I've read all that. According to the folks that study the apochrypal books, this one was dated in the 4th century AD, a little late for her to write anything. Also, it it has been surmised that there were lots of extra-Biblical books written with the names of famous Biblical characters as Gospel of... It was designed to lend credibility to them, not that the person actually wrote them. Now you'll say that this is circular reasoning, but these books had material that was contradictory to the 66 books of the accepted canon and were thus rejected. Also, they were deemed to lack the authority as well as contained errors. Basically, they were saying that they were poorly written and lacking in divine inspiration. Can all this be proved? No. But this is what was decided by the Rabbis at the Council of Jammnia, for the Old Testament and the Christians for the New Testament.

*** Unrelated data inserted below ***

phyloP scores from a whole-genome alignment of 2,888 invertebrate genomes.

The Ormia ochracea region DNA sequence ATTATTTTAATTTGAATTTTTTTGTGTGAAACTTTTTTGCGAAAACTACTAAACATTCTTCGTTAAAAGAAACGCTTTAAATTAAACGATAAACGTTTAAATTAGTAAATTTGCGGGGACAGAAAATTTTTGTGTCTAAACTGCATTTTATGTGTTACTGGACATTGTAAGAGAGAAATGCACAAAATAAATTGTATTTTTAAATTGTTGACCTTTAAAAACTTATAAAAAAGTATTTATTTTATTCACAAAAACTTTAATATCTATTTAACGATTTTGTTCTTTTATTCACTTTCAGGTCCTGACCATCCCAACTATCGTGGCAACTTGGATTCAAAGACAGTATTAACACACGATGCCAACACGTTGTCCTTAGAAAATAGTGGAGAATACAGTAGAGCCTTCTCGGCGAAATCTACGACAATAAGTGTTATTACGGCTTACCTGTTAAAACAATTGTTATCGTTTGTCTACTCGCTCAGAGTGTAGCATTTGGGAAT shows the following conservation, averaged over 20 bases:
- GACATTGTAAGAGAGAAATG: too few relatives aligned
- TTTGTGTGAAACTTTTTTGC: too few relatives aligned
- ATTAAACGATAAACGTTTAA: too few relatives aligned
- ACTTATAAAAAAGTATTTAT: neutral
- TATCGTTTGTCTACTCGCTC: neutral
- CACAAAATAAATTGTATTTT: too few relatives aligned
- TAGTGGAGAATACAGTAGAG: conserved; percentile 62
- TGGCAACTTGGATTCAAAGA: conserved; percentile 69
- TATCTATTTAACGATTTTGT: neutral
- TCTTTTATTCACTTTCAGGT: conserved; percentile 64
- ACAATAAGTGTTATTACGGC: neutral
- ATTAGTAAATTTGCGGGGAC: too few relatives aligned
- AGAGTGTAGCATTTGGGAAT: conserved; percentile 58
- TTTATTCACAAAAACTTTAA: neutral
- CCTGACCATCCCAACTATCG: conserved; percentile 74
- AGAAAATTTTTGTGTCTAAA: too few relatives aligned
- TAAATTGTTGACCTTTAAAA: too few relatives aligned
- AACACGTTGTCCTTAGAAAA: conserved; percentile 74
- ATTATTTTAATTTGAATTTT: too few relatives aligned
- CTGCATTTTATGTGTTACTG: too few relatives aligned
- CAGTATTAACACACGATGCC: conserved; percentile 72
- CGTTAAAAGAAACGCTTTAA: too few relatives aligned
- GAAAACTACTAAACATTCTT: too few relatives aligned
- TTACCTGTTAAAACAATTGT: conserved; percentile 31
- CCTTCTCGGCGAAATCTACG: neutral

I have read some of the apochryphal books on my own to see what they were all about. My own perception was that some of them seemed to fill in or explain what was in the canonical books. For instance, the Book of Esther NEVER mentions God, though it was implied throughout. Well, there was a book attributed to Mordechai, her Uncle, that is replete with God this and God that. Some of these books relate nice stories, like Bel and the dragon or Susanna - but the Jewish rabbis said they were lacking in divine inspiration or had errant theology.